Operation: Benji! Day Two

As it turns out, dear readers, there is a Java equivalent to raw_input. But it’s really long and ugly and, judging from Eclipse’s reaction when I put that in there, has some sort of personal feud with the compiler. So it looks like my SETI dreams aren’t coming true any longer. :(

On a brighter note, I figured out what an array is. It’s… it’s… dangit, I forgot. Hang on.

(sound of rapid page-flipping)

Ah yes. An array is something you make after public static void main(String[] args) {, which I never get tired of typing. Basically, in an array (no I’m not going to stop bolding that), you create a bunch of new objects and give them some sort of number. I think. For example, you can create an array of seven Ducks:

Duck[0] = new rubberDuck();

Duck[1] = new rubberDuck();

Duck[2] = new rubberDuck();

Duck[3] = new rubberDuck();

Duck[4] = new rubberDuck();

Duck[5] = new rubberDuck();

Duck[6] = new rubberDuck();

Which would then leave you with a heck of a lot of Ducks in your program, which would then leave you with a mostly useless piece of code. (“Hey, Mr. Drake*, sir, I couldn’t figure out how to make that program you wanted me to, but I did make this swell one with ducks!” Yeah, that’d go down well.)

So, in conclusion, dear readers, I hope this short post has been both entertaining and uninformative, because we wouldn’t want you to start actually learning things from this blog, now, would we?

Of course not.


*Frank Drake, one of the main minds behind SETI. I don’t think Sir Francis Drake, sixteenth-century English buccaneer, would work very well in this context.

Operation: Benji! Day One

Operation: Benji!’s commencement.

(The title, dear readers, is a reference to the nerdy British computer programmer from Mission: Impossible 4. I love that movie.)

So I decided to learn Java. I already know a tiny bit of Python, by which I mean that I know how to hold increasingly awkward pre-programmed conversations with my computer, who seems to nurse an unnatural fondness for bananas. But in order for me to succeed in my Java class next year, I must first teach myself the basics. And that’s why Operation: Benji! has commenced.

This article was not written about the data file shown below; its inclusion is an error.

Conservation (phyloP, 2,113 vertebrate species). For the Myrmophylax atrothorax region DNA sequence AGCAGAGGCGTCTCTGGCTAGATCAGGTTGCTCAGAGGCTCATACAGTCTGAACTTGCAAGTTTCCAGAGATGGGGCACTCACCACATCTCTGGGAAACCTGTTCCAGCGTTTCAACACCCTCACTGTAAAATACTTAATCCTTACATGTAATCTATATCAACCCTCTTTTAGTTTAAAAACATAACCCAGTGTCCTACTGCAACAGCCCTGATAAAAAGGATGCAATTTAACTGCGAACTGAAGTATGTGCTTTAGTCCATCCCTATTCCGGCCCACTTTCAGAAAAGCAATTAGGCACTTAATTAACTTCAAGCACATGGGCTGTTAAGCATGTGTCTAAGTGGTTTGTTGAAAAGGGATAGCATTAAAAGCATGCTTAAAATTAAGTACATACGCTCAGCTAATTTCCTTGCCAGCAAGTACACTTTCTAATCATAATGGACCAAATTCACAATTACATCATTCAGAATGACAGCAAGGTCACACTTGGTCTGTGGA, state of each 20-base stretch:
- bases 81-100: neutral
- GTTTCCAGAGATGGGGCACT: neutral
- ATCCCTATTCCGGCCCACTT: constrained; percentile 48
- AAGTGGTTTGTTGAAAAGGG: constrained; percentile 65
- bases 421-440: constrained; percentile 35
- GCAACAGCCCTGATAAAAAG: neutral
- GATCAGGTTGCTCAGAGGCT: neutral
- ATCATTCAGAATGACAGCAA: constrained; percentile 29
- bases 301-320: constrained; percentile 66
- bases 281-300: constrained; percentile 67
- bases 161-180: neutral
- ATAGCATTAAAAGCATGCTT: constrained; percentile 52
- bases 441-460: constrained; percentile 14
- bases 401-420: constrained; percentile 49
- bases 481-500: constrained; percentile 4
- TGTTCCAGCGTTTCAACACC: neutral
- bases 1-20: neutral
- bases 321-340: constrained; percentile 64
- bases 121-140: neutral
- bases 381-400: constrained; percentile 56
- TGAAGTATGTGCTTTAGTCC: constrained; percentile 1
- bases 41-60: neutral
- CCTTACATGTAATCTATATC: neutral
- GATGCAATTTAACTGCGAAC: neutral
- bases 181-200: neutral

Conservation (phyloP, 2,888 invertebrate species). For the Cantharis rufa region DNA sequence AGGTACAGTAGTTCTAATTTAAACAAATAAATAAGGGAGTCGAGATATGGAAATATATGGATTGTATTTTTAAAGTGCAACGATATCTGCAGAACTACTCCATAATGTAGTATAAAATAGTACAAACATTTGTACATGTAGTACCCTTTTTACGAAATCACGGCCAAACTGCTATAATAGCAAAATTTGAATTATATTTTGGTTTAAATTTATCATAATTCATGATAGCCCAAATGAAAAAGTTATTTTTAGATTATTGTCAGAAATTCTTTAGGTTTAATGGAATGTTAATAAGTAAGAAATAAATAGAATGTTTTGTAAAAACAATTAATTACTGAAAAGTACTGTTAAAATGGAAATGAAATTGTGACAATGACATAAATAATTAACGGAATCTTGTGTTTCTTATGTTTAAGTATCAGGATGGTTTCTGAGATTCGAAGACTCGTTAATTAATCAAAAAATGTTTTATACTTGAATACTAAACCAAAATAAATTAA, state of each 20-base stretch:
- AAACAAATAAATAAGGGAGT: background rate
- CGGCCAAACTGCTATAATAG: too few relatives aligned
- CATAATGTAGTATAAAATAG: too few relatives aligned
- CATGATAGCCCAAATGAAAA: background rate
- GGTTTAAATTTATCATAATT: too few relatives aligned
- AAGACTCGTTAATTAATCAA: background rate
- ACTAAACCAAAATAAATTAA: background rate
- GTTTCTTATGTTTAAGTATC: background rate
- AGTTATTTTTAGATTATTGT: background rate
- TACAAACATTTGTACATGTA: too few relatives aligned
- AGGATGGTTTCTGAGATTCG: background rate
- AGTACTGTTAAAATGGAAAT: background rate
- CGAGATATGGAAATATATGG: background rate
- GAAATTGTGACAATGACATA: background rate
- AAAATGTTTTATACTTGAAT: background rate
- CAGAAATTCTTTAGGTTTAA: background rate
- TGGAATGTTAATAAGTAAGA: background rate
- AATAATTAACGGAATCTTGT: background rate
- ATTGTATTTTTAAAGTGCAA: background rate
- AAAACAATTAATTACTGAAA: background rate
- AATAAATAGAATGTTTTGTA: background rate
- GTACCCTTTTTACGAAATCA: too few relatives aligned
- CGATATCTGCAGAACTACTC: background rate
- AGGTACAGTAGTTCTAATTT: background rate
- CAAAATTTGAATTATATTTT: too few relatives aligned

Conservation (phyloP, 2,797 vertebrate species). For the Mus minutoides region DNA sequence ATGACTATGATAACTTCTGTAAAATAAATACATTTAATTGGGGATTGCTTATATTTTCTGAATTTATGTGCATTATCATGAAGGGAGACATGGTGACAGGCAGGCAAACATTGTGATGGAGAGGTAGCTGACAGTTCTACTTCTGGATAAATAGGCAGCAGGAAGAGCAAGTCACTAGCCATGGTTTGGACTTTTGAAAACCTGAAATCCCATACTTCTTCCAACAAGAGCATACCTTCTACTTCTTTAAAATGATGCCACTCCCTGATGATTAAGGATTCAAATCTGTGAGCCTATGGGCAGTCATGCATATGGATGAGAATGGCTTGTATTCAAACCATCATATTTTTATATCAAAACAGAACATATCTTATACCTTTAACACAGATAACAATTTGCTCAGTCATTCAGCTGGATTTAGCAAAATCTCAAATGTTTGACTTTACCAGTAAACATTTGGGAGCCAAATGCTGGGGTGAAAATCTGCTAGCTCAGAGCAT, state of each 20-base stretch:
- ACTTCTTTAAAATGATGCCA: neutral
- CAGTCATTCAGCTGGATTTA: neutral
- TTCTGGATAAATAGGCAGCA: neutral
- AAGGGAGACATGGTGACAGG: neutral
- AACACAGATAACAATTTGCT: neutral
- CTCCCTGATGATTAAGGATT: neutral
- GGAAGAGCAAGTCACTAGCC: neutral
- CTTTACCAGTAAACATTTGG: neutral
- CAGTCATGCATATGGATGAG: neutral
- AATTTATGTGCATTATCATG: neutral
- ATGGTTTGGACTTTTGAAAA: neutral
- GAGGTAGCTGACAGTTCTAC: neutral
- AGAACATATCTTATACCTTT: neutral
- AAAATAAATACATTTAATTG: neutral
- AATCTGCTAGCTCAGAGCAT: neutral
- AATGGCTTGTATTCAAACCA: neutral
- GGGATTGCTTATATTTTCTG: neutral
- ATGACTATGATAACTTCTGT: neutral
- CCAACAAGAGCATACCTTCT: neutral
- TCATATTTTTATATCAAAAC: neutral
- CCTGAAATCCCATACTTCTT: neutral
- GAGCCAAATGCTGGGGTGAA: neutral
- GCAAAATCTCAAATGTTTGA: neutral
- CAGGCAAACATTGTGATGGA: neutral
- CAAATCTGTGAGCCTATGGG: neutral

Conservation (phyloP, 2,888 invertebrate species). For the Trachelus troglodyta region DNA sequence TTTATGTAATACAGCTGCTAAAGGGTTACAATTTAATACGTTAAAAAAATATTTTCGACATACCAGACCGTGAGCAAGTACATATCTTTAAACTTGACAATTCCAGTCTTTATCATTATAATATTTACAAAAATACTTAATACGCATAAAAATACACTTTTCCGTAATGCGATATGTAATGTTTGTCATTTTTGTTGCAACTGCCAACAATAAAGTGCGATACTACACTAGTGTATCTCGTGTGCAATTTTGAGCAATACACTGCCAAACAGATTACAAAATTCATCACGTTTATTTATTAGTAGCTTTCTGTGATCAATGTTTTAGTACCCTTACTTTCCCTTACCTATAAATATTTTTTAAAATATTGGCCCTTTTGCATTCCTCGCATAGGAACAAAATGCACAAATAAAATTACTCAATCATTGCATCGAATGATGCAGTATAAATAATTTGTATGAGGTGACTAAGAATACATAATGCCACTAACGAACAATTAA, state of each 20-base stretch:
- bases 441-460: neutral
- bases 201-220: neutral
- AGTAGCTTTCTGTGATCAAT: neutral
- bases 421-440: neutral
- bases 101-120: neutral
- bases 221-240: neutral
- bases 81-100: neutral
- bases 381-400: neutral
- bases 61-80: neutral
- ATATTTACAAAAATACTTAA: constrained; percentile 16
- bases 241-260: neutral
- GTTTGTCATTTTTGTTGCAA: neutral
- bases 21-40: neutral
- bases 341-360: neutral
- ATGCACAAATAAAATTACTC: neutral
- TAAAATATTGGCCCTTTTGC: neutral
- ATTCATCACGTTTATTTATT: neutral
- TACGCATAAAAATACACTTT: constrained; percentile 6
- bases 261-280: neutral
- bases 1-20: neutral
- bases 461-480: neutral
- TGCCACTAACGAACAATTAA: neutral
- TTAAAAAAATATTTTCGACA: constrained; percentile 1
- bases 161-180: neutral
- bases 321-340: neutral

I’ve learned quite a lot, actually. I’ve learned public static void main(String[] args). I don’t know exactly what that means, but it certainly looks official enough, except the last part reminds me of pirates with strings. I’ve also learned about classes – apparently Java codes are not exempt from the No Child Left Behind policy – and loops, which for some reason call to mind those places where you try to kill yourself on roller-skates.

I also wrote a nifty program that, when you run it, takes a value x, multiplies it by 4 until it reaches 10,000, then divides it by 2 until its value goes under 20. I can’t imagine an instance where I’d actually need to use it, but there’s a certain satisfaction present in just clicking the ‘Run’ button over and over and over and over and over and over until the number 796 is firmly imprinted in my head.

Lately, I’ve been wondering if there’s a Java equivalent to Python’s raw_input. You see, I want to make a program that calculates the Drake Equation, just in case any SETI scientists knock on my door and ask me for one. Most people would probably call this scenario ‘unlikely’, but then again, most people would also call the presence of flying whales on Jupiter ‘unlikely’. (It’s not. Read Terry Deary’s Extraterrestrials).

And that, dear readers, concludes Day One of Operation: Benji! Stay tuned for Day Two’s entry. Maybe I’ll write an even more exciting program, one that involves powers and square roots.

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WE FOUND THEM! WE FOUND LI- wait, no, it’s that dang pulsar again.

Head of the Bureau of Mars-Earth Relations

Head of the Bureau of Mars-Earth Relations – in your face, SETI, we found ’em first.

Dear readers, today marks a very special day. Today is the day I finally discovered the NASA Astrobiology website, which is essentially a haven for amateur exobiologists like myself. (Yes, exobiologist: while astrobiology focuses mostly on carbon-based life forms, exobiology takes into consideration the fact that there may be other types of creatures, such as lithovores – silicon-based life forms.)

Anyway, in honour of today, this blog post will be about the history of exobiology, starting from hundreds of years ago and moving up to the present time.

Many ancient beliefs held traces of exobiology in them. Most cultures around the globe had some belief in ‘worlds’ populated by different creatures – gods, demons, humans, etc. Of course, it is possible that these gods and demons are nothing more than figments of an overactive imagination – but then again, it is equally likely that they are actually what they are made out to be: otherworldly beings. There is even a PBS series on this, Ancient Aliens, that discusses the idea that perhaps humans are not the ones responsible for such ancient wonders as the pyramids of Egypt – highly advanced extraterrestrials with superior technology are.